Restoration of a South African Windmill (8' SA Climax by Stewarts & Lloyds), May-June 2007
North of Cape Town there is a beautiful valley known as the “Riebeek Valley”. Windmills are a feature of the region but many are now in need of repair. The one seen here, a “Lloyds Aeromotor”, is working, but many of them are not. The one we are going to look at was a very bad case ...
First sight of the windmill we are working with (in the distance, over the gate) immediately suggests serious problems. The head unit is missing, the top of the tower is incomplete.
Happily, there is plenty of space to work in. The trees (the smaller ones) are almond trees and they need the irrigation that the windmill will provide. This windmill is an early example of a Stewarts and Lloyds “SA Climax” ... like the Aermotor, they were originally imported to South Africa, but subsequently were manufacturerd here in large numbers.
The fallen tail piece. Note the “S&L” in the white circle, and the stencilled “S.A. CLIMAX” - Stewarts and Lloyds made a lot of use of stencils, and some of the examples from the period of mass production have very poor paintwork, as a result of the stencil not being properly applied to the work. This one is not too bad, but (as will be seen) it was ultimately re-painted and re-sign-written.
A close-up view of the top of the tower suggests previous restoration work has been attempted. One upper leg section is missing and the two remaining sections are clearly not original. The deformation of the legs suggests that there has been a disaster, almost as if the head unit had fallen to the ground. Later investigation confirms that this was probably the case.
This early “S.A.Climax” is based on a three-legged tower that tells us specifically that it is pre-1957. No three-legged Climax towers have been made since then. Further evidence of previous restoration work is the mix of twisted-wire and threaded-rod tensioners between fixing points.
The parts of the windmill were found all around the 3,100 square metres of the plot. The wind wheel, and the vanes (or "sails") that belonged to it, were found in very poor condition, but the wind wheel was recovered, straigthened and put back to use; the vanes were of course irrecoverable and were replaced.
These are the other parts that were found in the grass, and in the garage. Anyone who knows windmills will see immediately that there are parts missing. Other pieces were found much later, in a old bucket at the back of a water drum. 'Never give up' was the mantra at this stage ...
The wheel hub is all there (later versions of the windmill used a split wheel hub) and the slot for the locking key is clearly visible in the housing for the main shaft. The locking keys were, of course, nowhere to be found (but happily they were later obtained from Southern Cross in Bloemfontein, as spare parts).
These are the brackets that hold the vanes off the wind wheel at the appropriate angle to optimise the effect of the wind. More than half of them were unusable, and it was decided to replace them all with new brackets, as new vanes also had to be purchased.
The gear and crank set was problematic. The two cranks had both been fractured and welded together - how on earth do you break two crank arms of such substance and strength? One original pinion gear (the small one at the front) sits with two new ones, and with a new side cover plate for the head unit.
Here is the most interesting piece - the head unit itself - that proved to be very much the worse for wear and none the better for an extended period lost in the grass.
The tower cap (right hand side) and the base plate (at the left) are interesting, because of the three-legged arrangement. Note how they are both made for 90-degree angle iron, and yet the tower is manufactured with 60-degree angle iron. One theory is that these castungs are from a three-legged windmill, but not the one in this property; another theory is that the angle iron has to be bent to fit the 90-degree housings. This mystery remains unresolved but the problem was solved by re-constructing the upper section of the tower with replacement 90-degree angle iron.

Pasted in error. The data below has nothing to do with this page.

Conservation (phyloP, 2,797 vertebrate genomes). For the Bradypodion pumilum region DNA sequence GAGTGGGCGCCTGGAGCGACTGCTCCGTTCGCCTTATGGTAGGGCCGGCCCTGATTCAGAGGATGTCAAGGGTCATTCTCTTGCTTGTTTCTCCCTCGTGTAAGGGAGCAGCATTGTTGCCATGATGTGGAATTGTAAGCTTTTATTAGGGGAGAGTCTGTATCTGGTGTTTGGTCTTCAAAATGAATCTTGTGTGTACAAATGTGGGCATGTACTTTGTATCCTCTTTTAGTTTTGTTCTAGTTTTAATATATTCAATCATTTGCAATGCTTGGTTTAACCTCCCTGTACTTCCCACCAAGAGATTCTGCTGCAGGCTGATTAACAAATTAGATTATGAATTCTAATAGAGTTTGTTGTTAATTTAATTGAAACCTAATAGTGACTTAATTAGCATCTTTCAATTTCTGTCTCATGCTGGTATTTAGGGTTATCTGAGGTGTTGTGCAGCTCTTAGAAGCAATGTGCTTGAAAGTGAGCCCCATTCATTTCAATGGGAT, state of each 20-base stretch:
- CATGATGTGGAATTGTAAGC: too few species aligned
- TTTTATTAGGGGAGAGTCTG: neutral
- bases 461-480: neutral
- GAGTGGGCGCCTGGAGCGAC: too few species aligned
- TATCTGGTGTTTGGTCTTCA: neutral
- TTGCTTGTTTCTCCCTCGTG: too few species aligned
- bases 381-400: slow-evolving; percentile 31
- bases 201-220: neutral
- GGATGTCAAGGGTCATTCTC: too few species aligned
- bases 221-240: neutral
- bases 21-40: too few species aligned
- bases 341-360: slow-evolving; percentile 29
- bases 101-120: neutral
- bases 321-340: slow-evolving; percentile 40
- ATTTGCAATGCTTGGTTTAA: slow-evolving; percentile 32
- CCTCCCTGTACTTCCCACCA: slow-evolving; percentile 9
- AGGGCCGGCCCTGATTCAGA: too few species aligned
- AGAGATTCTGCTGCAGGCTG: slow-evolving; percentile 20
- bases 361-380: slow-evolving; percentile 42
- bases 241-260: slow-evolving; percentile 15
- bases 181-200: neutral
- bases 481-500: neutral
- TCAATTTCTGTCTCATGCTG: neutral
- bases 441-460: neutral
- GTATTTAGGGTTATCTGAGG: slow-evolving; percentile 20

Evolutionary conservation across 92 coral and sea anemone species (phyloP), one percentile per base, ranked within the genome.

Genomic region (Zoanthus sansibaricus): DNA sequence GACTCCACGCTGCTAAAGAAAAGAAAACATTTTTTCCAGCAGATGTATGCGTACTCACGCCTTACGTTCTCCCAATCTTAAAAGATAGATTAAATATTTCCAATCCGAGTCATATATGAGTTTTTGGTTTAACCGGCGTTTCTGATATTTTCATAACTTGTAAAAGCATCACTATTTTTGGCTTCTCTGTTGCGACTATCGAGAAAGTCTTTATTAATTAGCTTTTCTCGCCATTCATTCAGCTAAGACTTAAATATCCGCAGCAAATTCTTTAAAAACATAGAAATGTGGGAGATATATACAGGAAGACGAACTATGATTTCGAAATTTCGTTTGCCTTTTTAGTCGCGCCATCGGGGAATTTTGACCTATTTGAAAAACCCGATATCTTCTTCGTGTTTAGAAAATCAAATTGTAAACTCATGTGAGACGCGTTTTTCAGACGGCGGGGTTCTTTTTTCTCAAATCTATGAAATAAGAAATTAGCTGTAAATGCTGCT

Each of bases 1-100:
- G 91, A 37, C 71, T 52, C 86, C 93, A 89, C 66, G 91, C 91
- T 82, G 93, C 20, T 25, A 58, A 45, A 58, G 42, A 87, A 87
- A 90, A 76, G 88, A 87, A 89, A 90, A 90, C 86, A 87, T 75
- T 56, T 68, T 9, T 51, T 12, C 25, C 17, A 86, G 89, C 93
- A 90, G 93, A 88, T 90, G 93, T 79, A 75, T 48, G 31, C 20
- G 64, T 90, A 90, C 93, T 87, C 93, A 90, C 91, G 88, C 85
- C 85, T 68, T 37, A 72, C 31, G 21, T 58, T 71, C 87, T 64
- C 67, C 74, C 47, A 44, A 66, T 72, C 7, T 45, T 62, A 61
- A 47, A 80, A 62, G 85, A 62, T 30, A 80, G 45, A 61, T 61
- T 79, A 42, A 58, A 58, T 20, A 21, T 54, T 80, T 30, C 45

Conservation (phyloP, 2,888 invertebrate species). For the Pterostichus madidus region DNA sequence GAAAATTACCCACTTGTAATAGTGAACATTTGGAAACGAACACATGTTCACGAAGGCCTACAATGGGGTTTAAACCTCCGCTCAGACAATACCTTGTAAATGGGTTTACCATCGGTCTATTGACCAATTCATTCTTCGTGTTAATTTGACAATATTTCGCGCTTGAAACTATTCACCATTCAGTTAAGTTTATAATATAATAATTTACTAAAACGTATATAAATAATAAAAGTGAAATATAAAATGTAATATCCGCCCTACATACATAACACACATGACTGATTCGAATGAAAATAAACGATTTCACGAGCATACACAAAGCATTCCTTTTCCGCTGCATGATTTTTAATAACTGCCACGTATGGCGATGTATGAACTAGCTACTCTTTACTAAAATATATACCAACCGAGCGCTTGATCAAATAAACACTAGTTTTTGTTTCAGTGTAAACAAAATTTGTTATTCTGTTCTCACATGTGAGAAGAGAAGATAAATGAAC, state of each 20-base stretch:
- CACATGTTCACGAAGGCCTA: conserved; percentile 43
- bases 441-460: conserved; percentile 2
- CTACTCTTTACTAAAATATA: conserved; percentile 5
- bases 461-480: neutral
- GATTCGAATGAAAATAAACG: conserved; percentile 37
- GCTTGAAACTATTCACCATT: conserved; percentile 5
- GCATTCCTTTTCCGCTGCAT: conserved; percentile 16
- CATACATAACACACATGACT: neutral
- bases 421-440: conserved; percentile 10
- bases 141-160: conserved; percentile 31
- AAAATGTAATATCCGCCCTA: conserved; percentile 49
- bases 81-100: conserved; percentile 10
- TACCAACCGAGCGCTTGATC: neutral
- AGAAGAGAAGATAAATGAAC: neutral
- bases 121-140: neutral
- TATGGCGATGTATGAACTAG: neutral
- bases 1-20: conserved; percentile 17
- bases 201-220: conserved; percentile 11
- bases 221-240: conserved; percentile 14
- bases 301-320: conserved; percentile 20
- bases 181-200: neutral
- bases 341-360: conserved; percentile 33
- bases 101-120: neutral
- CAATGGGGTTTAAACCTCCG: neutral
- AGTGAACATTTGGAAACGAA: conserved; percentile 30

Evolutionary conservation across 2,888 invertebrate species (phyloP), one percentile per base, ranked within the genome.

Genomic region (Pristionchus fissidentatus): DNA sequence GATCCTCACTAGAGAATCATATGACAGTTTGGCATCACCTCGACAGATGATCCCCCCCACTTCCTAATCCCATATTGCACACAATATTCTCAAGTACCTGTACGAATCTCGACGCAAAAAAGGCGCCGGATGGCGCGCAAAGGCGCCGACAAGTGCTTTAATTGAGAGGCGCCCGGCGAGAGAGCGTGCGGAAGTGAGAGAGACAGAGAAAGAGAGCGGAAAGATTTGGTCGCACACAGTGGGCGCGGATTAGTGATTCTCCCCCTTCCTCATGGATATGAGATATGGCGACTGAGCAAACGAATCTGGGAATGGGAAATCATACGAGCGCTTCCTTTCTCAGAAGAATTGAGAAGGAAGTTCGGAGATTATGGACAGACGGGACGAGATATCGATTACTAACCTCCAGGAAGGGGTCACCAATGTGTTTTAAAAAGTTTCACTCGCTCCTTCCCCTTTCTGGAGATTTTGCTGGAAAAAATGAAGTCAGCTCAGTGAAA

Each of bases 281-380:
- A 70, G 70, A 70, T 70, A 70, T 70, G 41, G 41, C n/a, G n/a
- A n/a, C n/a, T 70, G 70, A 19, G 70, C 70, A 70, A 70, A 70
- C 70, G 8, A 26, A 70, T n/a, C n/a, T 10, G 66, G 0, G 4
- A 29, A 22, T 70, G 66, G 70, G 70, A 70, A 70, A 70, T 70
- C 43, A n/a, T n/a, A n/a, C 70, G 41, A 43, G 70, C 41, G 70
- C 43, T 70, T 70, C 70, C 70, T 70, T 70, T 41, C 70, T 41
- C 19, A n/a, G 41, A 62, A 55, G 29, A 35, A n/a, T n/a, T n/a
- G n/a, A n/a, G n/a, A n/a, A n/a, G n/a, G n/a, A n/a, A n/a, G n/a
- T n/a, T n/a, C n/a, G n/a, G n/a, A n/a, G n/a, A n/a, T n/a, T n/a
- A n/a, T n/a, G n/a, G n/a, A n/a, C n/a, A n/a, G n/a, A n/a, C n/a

The lower end of the mast tube (the unit is up-side-down in this picture) is very badly corroded and worn. The slot at the right is the result of years of movement of a bent pump rod (that is the one that comes down out of the tower within this mast tube, and drives the water pump down in the bore hole), with no lubrication.
Heaven knows what has been living inside the head unit, but in the end it cleaned out OK and had no oil leaks.
Many of the parts have the part number cast in place. That made it easy to identify the necessary replacement spares.
Time to get to work! This was clearly a bad day, when everything had to come out of the tool boxes to find out what would work and what would not. The white box evidences the 1 ton chain hoist that was purchased in order to lift the gear back up the tower. The drill press has since done sterling service working on the replacement leg sections.
The first job was to put all the parts together to see whether the darned thing would even turn around. The main gear shaft was missing, but an aluminium TV mast tube substituted for the purposes of this assembly exercise (inside the head unit, at the right). The problem was that the head unit is extremely heavy, and it had to be bolted (using a convenient lug) to the bench. This was inconvenient, and so ...
... a small “top of the tower” assembly was thrown together with scrap angle iron to make it possible to work safely, and to turn the head unit as might be needed. Here the new "main shaft" is fitted, with new bearings.
The 'half moon' that is pulled up and down the mast tube in order to “reef” the windmill is a clever arrangement. Happily, the old half moon unit was found and once the chain had been replaced, and a new split pin inserted, it was ready for deployment.
This is the clever arrangement that gets the reefing chain out of the mast tube, and round the pulleys to the tail unit (not fitted at this stage, of course).
Getting the main gear shaft installed was not easy. The tolerances on the shaft are critical, but it had been machined to within a fraction of a “thou” (thousandth of an inch) short of what was needed. The new bearings are sealed (as can be seen), and so they could only be heated very marginally - insufficiently to get the new shaft through the bearing. The answer in this case was to ”flat off“ and polish the new main gear shaft until it was a perfect snug fit.
This is the (new) ball race that takes the whole of the weight of the head unit, wind wheel and tail unit. The mast tube is now the right way up, and the (new) end sleeve that locates it over the ball race is inserted. The flexible ring above the sleeve is a rain protection ring that stops rain water getting into the bearing. There is provision for greasing the bearing surfaces here (in the base plate) and above in the tower cap, but this load-bearing ball race is probably the most critical feature of an SA Climax windmill that must have regular attention. The old bearing, needless to say, had completely disintegrated.